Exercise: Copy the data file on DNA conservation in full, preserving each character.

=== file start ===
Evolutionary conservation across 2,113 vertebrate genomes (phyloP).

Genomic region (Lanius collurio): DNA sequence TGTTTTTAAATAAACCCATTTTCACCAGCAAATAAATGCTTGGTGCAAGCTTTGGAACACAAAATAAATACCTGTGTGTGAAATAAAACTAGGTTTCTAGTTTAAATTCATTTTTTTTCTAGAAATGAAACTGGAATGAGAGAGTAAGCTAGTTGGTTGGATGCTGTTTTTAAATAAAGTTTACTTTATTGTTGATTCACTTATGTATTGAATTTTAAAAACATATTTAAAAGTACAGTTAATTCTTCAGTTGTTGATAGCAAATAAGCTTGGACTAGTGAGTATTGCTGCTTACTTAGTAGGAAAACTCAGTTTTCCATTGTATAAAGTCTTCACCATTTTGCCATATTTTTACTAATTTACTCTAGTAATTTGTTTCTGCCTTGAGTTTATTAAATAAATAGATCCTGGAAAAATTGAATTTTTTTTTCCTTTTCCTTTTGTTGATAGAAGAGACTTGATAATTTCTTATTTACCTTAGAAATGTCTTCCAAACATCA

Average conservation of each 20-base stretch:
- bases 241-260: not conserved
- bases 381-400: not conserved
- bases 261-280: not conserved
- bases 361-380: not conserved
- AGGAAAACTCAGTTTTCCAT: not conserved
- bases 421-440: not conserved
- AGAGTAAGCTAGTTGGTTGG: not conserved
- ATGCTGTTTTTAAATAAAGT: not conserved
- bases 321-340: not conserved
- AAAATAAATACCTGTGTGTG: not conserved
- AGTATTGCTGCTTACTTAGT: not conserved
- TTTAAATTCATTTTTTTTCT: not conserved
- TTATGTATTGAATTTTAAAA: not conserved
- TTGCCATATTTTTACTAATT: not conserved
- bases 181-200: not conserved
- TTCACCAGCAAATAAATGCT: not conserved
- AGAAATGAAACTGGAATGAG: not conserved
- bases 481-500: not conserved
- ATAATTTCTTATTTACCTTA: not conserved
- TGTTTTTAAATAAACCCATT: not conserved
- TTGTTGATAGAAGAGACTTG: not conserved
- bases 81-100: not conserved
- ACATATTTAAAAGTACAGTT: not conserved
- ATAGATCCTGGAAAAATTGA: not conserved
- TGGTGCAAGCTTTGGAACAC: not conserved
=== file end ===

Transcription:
Evolutionary conservation across 2,113 vertebrate genomes (phyloP).

Genomic region (Lanius collurio): DNA sequence TGTTTTTAAATAAACCCATTTTCACCAGCAAATAAATGCTTGGTGCAAGCTTTGGAACACAAAATAAATACCTGTGTGTGAAATAAAACTAGGTTTCTAGTTTAAATTCATTTTTTTTCTAGAAATGAAACTGGAATGAGAGAGTAAGCTAGTTGGTTGGATGCTGTTTTTAAATAAAGTTTACTTTATTGTTGATTCACTTATGTATTGAATTTTAAAAACATATTTAAAAGTACAGTTAATTCTTCAGTTGTTGATAGCAAATAAGCTTGGACTAGTGAGTATTGCTGCTTACTTAGTAGGAAAACTCAGTTTTCCATTGTATAAAGTCTTCACCATTTTGCCATATTTTTACTAATTTACTCTAGTAATTTGTTTCTGCCTTGAGTTTATTAAATAAATAGATCCTGGAAAAATTGAATTTTTTTTTCCTTTTCCTTTTGTTGATAGAAGAGACTTGATAATTTCTTATTTACCTTAGAAATGTCTTCCAAACATCA

Average conservation of each 20-base stretch:
- bases 241-260: not conserved
- bases 381-400: not conserved
- bases 261-280: not conserved
- bases 361-380: not conserved
- AGGAAAACTCAGTTTTCCAT: not conserved
- bases 421-440: not conserved
- AGAGTAAGCTAGTTGGTTGG: not conserved
- ATGCTGTTTTTAAATAAAGT: not conserved
- bases 321-340: not conserved
- AAAATAAATACCTGTGTGTG: not conserved
- AGTATTGCTGCTTACTTAGT: not conserved
- TTTAAATTCATTTTTTTTCT: not conserved
- TTATGTATTGAATTTTAAAA: not conserved
- TTGCCATATTTTTACTAATT: not conserved
- bases 181-200: not conserved
- TTCACCAGCAAATAAATGCT: not conserved
- AGAAATGAAACTGGAATGAG: not conserved
- bases 481-500: not conserved
- ATAATTTCTTATTTACCTTA: not conserved
- TGTTTTTAAATAAACCCATT: not conserved
- TTGTTGATAGAAGAGACTTG: not conserved
- bases 81-100: not conserved
- ACATATTTAAAAGTACAGTT: not conserved
- ATAGATCCTGGAAAAATTGA: not conserved
- TGGTGCAAGCTTTGGAACAC: not conserved